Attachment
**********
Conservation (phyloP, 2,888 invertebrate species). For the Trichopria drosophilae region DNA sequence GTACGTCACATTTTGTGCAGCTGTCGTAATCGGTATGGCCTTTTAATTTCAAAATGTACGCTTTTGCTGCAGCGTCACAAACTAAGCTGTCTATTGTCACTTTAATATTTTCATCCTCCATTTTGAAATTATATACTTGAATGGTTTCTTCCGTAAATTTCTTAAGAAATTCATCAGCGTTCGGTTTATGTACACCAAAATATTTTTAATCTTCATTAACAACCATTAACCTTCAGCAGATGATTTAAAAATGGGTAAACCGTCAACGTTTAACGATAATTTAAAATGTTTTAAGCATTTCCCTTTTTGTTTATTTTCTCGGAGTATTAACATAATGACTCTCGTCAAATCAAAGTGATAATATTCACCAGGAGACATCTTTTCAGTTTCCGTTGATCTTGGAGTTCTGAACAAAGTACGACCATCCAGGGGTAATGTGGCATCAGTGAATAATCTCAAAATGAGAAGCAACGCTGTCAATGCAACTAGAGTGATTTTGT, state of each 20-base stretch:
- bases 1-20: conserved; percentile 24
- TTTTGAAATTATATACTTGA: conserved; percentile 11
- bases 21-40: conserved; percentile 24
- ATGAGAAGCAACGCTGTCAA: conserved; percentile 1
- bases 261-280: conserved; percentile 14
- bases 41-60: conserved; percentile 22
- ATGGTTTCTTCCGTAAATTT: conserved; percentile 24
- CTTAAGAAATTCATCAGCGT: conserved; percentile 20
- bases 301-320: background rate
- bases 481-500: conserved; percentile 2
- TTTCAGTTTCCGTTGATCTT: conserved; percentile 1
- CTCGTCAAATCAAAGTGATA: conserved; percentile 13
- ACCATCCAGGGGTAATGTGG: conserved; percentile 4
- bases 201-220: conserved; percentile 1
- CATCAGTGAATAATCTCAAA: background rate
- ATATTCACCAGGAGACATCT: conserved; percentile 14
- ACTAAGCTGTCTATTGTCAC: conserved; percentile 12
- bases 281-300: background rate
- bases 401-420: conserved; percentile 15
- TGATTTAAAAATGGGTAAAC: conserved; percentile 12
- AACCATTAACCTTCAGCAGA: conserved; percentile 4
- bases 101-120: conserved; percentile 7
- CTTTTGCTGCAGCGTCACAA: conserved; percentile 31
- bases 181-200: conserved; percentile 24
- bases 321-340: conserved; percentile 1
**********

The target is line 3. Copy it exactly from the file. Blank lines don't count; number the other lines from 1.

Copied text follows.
- TTTTGAAATTATATACTTGA: conserved; percentile 11